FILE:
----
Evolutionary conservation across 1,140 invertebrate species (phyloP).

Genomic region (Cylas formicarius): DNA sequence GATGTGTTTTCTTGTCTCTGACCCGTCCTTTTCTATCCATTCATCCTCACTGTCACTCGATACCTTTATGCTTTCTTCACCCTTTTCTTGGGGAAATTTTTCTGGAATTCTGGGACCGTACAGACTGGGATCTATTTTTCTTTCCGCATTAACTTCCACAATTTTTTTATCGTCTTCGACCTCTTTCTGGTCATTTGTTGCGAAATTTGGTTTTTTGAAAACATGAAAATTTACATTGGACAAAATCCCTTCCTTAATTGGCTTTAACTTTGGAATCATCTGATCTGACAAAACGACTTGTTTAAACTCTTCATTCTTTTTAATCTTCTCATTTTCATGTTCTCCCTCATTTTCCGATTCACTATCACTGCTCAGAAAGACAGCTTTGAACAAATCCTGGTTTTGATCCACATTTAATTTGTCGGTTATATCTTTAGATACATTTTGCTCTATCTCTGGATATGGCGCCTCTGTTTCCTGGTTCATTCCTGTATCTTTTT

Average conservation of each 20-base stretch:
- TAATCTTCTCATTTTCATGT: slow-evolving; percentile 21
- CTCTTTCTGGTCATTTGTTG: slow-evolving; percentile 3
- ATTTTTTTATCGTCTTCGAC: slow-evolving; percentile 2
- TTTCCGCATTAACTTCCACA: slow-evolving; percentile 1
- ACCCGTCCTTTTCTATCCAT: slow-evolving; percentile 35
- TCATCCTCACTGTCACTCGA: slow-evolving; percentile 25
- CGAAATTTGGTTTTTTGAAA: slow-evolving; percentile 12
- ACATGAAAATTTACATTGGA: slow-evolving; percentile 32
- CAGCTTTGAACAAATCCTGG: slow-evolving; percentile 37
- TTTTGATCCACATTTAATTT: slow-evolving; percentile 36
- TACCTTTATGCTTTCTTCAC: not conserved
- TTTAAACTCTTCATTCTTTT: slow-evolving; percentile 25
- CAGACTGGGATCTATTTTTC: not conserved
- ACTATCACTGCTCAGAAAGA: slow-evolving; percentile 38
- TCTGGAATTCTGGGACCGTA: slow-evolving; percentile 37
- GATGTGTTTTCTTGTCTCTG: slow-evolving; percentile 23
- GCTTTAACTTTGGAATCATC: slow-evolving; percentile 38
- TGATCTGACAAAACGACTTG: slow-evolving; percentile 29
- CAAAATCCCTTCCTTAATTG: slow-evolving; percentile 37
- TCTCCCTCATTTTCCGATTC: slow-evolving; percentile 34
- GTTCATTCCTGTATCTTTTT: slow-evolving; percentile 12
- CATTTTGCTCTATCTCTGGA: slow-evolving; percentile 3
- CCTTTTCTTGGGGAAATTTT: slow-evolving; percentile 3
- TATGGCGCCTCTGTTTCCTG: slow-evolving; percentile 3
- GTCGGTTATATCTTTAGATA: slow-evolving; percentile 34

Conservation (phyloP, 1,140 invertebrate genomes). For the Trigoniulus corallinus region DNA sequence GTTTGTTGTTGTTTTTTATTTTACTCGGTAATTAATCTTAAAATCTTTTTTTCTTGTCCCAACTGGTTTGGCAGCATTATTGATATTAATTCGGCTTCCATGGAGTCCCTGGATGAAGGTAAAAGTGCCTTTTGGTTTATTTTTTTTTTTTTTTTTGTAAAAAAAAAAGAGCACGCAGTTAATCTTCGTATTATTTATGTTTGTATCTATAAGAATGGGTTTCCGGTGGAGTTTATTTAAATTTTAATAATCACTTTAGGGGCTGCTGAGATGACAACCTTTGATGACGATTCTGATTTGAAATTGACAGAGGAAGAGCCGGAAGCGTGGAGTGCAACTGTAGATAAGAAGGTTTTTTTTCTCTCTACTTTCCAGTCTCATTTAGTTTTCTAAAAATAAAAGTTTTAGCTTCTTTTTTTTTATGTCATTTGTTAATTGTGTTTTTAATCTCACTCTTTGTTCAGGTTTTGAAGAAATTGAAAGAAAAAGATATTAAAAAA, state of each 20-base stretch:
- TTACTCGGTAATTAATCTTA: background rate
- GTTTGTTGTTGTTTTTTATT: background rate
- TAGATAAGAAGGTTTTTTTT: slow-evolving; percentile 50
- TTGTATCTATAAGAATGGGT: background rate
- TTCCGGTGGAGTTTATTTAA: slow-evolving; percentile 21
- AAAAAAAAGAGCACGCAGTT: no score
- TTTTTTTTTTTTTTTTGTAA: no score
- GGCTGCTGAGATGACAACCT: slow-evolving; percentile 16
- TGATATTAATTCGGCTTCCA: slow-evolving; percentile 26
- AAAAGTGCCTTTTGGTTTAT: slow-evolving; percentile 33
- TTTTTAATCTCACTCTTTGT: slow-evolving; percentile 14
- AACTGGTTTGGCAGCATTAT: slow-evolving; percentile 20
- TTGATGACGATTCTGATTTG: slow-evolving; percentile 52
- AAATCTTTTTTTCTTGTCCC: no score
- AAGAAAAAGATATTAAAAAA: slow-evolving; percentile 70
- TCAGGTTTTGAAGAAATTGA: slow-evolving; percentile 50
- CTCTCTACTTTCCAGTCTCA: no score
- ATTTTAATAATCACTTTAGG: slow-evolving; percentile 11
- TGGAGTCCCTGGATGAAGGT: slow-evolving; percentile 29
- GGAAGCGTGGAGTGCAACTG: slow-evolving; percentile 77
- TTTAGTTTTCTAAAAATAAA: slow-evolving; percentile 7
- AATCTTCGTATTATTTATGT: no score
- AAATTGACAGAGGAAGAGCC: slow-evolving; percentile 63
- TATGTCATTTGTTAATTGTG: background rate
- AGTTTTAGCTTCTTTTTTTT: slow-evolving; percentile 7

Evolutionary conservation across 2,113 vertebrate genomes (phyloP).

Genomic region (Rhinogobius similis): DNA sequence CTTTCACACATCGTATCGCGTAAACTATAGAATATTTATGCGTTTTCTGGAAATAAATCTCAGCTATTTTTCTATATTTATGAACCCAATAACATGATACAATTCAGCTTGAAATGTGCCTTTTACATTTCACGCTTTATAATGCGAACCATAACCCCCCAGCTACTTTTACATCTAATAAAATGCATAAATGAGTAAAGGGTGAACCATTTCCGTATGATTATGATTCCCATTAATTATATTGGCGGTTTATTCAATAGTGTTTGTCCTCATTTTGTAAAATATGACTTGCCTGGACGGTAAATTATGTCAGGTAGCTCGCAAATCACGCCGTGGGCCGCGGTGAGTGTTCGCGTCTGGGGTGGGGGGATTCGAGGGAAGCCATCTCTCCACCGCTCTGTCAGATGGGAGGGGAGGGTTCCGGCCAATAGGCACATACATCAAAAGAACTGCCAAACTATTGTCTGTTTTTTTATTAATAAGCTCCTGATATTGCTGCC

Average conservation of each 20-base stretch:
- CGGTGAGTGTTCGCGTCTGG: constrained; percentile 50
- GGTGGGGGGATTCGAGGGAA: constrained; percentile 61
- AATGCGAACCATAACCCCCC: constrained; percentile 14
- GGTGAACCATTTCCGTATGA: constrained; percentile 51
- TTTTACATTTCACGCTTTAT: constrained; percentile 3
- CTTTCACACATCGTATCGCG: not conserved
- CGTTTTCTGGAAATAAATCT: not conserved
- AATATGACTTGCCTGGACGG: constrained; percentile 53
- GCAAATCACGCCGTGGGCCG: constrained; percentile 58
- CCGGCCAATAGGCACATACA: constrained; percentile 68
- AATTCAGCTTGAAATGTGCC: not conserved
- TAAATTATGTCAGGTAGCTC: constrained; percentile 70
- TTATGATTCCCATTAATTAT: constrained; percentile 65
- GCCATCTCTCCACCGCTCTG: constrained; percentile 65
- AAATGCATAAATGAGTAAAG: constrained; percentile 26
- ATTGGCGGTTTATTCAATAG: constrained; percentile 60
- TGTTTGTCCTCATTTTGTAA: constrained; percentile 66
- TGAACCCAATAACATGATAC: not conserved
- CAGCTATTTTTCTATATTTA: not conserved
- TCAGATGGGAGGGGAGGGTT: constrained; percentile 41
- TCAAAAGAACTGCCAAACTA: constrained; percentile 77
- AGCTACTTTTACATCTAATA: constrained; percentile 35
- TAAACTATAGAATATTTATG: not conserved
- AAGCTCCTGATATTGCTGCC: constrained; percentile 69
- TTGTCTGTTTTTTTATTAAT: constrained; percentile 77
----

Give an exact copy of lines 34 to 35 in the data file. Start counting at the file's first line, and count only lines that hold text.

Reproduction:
- TTCCGGTGGAGTTTATTTAA: slow-evolving; percentile 21
- AAAAAAAAGAGCACGCAGTT: no score